Comfort food

As I write, the Dow is 500 down and plunging; the Footsie (London), likewise crashed; and so, everywhere else there is a stock market; while at Davos in Switzerland the world’s leading politicians and movie stars sound pompously glum. All this makes me happy.

The race is on, into government bonds, as the IMF begins to realize that we are in a worse position than 2007, facing worse than in 2008. The Chinese Communists turned out not to be magicians. More, the world’s financial assets are all tied up in computer algorithms, better than red tape; they all come down together. The central banks have run right out of “quantitative easing.” And now a tiny inevitable rise in interest rates prepares to tip everything off the table. Oil is become almost worthless; and did I mention the competitive currency devaluations?

The castle in air is descending, oh la! … Watch out below! …

Of course I saw this coming; everybody did. That’s why I called my (inner) broker and told him to shift all my money into second-hand books. They’ll be a real treasure when the Internet collapses. I have half-a-dozen stacked by my bedside already. …

But darn, Wall Street did a correction, from the time I last checked. It seems to have restored about half of its losses. There is still a danger “market forces” will recover. We might, by some demonic miracle, creep back to where we were. But also a good chance not. For the precipice remains before us; and surely this is the year for the great dive.

In the memorable words of Flannery O’Connor: “Go warn the children of God of the terrible speed of mercy!”


The other topical point I wanted to make today, is on comfort food. Consider your options here, gentle reader, in the sweets portfolio: a rippled chocolate bombe; a mousse; crêpes suzette; upside-down puddings; butterscotch apple charlotte; a pavlova; a torte; perhaps a roulade; a Battenberg cake, or Bakewell tart; indeed, anything under a layer of marchpane.

Or before we come to sweet, to meat: and that with plenty of potatoes. Consider, my dear market investor: Pot-roast brisket in beer! Roast pork with crisp, and rosemary! Sirloin with red onions in a dark port gravy! Steak pies! Roast lamb with mint sauce, or in apricots! Lamb shanks! Venison and mushrooms! Glorious rich stews! Braised partridge! Coq au vin!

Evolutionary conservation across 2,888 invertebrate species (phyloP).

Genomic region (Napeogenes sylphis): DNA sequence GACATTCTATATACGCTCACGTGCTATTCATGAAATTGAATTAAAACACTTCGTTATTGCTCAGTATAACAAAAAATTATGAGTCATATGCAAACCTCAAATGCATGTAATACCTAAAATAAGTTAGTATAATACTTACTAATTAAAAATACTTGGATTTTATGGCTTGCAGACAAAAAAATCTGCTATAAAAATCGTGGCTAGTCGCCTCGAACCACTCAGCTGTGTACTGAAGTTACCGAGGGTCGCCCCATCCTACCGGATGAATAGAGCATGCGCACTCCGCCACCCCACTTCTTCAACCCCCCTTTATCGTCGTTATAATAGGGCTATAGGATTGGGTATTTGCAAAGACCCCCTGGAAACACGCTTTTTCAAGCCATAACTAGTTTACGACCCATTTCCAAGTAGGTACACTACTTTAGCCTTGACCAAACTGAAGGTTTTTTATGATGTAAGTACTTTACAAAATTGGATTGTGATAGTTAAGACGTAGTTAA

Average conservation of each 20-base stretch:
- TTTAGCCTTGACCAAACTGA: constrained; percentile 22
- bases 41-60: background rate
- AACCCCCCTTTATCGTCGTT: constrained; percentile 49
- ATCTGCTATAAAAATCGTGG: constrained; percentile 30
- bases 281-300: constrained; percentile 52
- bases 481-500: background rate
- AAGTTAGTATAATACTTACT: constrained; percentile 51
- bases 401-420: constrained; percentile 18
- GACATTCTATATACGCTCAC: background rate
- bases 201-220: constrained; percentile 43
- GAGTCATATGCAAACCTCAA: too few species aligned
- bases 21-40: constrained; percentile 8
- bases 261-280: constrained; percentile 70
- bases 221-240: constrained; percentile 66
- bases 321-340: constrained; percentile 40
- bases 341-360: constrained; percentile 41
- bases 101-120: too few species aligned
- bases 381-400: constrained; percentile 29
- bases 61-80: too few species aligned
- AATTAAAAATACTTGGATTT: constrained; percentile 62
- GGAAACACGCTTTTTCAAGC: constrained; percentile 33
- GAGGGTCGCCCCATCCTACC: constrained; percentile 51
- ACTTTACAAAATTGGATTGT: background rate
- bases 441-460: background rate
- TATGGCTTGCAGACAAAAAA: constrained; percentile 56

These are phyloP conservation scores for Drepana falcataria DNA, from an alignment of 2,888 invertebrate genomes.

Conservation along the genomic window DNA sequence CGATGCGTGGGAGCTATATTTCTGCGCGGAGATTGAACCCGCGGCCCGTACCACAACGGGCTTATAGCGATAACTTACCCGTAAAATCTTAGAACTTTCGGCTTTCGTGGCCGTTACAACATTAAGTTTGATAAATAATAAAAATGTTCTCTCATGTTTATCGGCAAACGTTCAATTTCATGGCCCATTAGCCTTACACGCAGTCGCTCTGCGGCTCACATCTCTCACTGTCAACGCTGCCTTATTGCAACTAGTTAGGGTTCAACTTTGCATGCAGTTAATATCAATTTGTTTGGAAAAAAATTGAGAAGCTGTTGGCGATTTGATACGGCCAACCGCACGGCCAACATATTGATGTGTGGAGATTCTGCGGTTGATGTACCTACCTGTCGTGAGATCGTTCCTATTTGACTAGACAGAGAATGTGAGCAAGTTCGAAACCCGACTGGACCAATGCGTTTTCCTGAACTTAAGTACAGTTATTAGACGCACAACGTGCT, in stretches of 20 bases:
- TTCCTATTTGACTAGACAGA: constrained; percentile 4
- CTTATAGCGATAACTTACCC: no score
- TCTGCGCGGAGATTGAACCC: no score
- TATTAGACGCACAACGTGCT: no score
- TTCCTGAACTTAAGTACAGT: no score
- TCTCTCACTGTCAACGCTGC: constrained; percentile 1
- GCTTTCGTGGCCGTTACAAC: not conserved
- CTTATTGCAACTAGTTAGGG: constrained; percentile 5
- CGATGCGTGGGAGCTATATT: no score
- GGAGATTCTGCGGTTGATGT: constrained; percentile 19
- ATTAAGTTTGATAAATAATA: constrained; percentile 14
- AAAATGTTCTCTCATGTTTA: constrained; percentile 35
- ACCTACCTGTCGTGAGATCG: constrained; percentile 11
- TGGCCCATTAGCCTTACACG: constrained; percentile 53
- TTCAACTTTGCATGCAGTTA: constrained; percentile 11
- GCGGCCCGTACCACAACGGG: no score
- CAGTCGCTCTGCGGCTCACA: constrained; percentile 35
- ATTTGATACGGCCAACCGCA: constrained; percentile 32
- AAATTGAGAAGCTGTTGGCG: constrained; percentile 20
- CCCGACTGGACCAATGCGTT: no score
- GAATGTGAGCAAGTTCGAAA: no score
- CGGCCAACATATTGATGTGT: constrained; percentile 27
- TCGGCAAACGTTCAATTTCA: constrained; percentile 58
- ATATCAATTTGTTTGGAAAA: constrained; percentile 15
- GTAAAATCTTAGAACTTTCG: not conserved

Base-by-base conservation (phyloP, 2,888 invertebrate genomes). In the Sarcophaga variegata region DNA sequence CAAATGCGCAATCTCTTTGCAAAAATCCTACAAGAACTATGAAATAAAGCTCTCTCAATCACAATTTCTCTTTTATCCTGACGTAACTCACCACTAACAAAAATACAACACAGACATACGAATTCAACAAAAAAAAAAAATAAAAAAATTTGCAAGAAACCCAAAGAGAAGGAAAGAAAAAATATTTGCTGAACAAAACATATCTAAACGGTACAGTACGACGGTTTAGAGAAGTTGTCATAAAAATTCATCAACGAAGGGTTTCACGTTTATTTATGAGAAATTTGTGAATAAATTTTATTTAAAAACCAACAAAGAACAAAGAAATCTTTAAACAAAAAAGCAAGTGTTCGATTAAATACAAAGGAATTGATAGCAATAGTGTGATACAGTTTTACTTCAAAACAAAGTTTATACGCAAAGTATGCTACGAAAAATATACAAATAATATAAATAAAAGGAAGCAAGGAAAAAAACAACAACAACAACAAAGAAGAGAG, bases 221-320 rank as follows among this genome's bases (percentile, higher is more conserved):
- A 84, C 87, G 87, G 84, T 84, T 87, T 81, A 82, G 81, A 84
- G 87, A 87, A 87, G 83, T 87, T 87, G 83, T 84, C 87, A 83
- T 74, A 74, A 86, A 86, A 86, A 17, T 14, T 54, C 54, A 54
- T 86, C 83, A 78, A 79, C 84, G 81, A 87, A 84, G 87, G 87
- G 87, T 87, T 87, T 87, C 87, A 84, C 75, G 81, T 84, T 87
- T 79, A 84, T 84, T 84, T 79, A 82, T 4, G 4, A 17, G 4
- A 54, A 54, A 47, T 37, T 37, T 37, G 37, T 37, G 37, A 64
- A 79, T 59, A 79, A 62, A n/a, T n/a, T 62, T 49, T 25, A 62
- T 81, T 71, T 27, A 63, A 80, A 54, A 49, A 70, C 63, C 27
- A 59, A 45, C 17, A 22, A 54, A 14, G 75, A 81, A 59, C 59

The truth is I am flipping the pages to the photographs in a cookbook I picked up in the laundry room downstairs. It is morally disapproving of itself. The captions speak of sin, guilt, and indulgence. They warn us of the calorie counts. They flinch at the mention of fats; beautiful fats. Yet there is nothing wrong with any of these fine meals. What a weight of self-reproach, that could have been presented in the Confessional, and shriven. For in addition to the fake ones, we do have real sins.

So recently was this laundry-book published that it mentions not “your mother,” but “your grandmother,” as the maker of such delights. (Your mom probably had a boring, pulverizing dayjob, just like you, young miss — thanks to the triumph of feminism.) Soon it might have to be your great-grandmother, who brought such magnificent fare before the sparkling eyes of her big family, famished from real work, outdoors. And great-grandpa saying grace from the other end of the table; and all joining in a hearty Amen!

Poor people, by any modern statistical standard. Home-owners, back when land was cheap. Or, people who actually built their own houses; and grew vegetables in their sidelot; and even before the delivery of city milk in bottles, got it from their own cow.

Decades have passed, and those people have gone under; but there they all once were. I recall the last glint of that rural and small-town way of life — subsumed in the words “comfort food” today.

I can see it when I close my eyes: the picture of my own beaming grandmother, as if in halo, surrounded by all she loved; and with this grand, Protestant turkey on her tray. Lost world.


Compare: all those monied folk in flash restaurants today, with their troubles, surreptitiously consulting their hand-helds to watch their stockholdings slide, their savings tank, their retirement schemes evaporating, minute by minute. As dull, one would think, as watching paint dry. And all of it abstract; just numbers. And none of it worse than a house on fire.

Still, for some strange reason, they fret about their diet plans, as the “servers” bring them miniature food fragments on giant, vacant plates.

No, no, forlorn besuited people! Forget your depression in your joy! Do not jump off your balcony like that!

It is a day to order every course doubled. Enjoy it before your cards are all called in. Order the best wine. Order another bottle. It is a day to propose marriage; to throw a child in the air, and catch him in your arms. To look upon all the beauty of the world; to walk out under the heavens.

And yes, the future may be more difficult than the past; and if we wish, vastly more rewarding. For the angels have spoken, and we don’t have to be robots any more.

Eat, drink, and rejoice!